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HHS Secretary Links Zika Emergency to Puerto Rico's Debt Crisis

Workers from the Puerto Rico Health Department and CDC review Zika-related data.

Workers from the Puerto Rico Health Department and CDC review Zika-related data. Danica Coto / AP

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Burwell's trip to San Juan highlights economic challenges of mosquito control.

Health and Human Services Secretary Sylvia Burwell on Thursday added new urgency to the Obama administration’s calls for Congress to appropriate emergency funding to combat the Zika virus, linking Puerto Rico’s health struggles to the larger issue of its ongoing debt crisis.

“We’re obviously very concerned about the economy in Puerto Rico,” Burwell told reporters in a conference call to summarize her recent two-day trip to the island to tour a clinic. Because the virus can be spread by mosquitos, the issue of standing water in piles of old tires is “acute,” she said, and “because of the difficult economic situation, many of the tires people use are re-treads, so there are a lot lying around.”

The “time sensitivity” of the Zika outbreak, which has affected 475 Puerto Ricans, is all the more reason, she said, for Congress to move on the administration’s $1.9 billion request for emergency funding.

Burwell announced that HHS had awarded $5 million to 20 health centers in Puerto Rico to expand their hours to improve family planning services, outreach and education. “This problem demands our attention and continued action—the need is now,” she said. Having moved money being used to fight Ebola is only a temporary fix, she said, noting 12 new Ebola cases in West Africa. “We need to add funds for vaccine research and diagnostics, which is research on testing,” she said. “We need to expand capacity to get people tested and get the results.”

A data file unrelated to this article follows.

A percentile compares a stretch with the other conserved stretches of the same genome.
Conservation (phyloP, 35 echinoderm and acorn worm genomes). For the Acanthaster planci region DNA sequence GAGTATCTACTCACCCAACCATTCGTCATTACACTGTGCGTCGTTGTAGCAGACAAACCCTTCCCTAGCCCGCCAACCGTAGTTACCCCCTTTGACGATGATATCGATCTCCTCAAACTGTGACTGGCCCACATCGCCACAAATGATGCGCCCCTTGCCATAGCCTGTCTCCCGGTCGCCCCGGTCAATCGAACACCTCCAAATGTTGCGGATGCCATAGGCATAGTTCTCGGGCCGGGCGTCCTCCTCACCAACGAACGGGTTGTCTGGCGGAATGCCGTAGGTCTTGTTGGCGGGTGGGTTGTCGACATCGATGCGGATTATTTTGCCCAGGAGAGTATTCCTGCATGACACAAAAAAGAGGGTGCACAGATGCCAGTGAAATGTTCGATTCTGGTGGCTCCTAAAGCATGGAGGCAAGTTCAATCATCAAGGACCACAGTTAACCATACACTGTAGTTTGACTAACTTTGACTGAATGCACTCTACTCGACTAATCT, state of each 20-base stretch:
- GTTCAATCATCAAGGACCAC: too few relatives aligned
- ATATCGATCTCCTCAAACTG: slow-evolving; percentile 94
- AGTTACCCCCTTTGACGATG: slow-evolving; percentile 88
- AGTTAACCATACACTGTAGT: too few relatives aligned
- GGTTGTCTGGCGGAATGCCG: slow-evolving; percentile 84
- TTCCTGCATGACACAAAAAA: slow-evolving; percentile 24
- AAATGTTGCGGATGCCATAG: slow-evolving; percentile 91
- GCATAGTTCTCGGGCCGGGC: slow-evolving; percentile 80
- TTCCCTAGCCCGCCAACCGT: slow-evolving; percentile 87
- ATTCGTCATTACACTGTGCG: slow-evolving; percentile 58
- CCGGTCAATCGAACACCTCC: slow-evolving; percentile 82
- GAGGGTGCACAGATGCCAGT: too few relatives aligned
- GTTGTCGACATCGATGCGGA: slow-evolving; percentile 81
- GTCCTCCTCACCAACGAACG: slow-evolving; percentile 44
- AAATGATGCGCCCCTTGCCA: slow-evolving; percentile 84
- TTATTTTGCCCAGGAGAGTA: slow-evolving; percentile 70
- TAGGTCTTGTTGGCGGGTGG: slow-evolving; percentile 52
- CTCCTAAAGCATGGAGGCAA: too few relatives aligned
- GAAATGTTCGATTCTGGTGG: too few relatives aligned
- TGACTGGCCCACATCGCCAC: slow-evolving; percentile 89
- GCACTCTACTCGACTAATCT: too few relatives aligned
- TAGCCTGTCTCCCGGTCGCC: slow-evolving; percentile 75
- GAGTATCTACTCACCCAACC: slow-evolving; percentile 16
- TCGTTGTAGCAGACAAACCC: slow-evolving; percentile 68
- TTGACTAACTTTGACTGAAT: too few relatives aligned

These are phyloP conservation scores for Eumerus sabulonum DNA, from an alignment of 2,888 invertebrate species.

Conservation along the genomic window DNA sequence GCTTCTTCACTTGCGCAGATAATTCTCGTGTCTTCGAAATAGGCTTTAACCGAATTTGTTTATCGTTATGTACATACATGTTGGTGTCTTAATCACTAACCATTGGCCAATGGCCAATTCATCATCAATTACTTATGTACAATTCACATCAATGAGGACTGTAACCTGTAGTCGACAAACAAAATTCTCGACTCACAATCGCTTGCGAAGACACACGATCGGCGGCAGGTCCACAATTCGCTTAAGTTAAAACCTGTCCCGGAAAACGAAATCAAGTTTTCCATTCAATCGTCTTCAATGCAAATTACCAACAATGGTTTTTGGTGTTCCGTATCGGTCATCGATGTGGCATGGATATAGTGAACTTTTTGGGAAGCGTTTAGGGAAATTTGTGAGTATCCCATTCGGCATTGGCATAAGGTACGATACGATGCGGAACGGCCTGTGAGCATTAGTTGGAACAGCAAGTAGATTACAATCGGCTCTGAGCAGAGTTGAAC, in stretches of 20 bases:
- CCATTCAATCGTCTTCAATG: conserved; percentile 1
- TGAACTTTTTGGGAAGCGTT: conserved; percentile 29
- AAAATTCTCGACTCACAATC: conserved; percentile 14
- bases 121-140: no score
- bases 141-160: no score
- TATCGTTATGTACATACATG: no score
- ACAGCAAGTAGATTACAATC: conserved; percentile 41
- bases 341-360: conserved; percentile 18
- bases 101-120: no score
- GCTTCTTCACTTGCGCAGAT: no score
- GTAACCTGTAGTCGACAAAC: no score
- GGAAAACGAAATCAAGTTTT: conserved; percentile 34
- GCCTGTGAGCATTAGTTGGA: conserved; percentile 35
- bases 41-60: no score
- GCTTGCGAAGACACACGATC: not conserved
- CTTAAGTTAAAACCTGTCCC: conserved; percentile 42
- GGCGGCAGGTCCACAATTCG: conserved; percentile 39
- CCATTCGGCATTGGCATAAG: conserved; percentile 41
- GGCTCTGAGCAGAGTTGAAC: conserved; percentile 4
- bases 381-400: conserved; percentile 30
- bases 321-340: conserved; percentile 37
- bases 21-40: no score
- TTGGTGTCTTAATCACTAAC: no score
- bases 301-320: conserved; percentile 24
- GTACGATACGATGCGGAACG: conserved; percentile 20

Dr. Anthony Fauci, director of the National Institute of Allergy and Infectious Diseases, was on the call as well. He said his team is planning a vaccine phase 1 trial in September, followed by a phase 2 effort in the new year. Burwell and Dr. Anne Schuchat, principal deputy director for the Centers for Disease Control and Prevention, stressed that the threat from Zika primarily affects pregnant women, and that tourist travel to Puerto Rico is safe.

Congress so far has not been willing to appropriate new Zika money, nor has it agreed on a solution for the Puerto Rican debt crisis, which threatens the island with default on its $72 billion debt. Burwell mentioned the administration’s package released last October that would include restructuring debt, increasing Medicaid payments, and offering tax credits to promote work and economic development.

On Wednesday, HHS also announced that the department’s Office of the Assistant Secretary for Preparedness and Response will support the collection of blood samples from people in the continental United States and Puerto Rico who have been infected with Zika virus.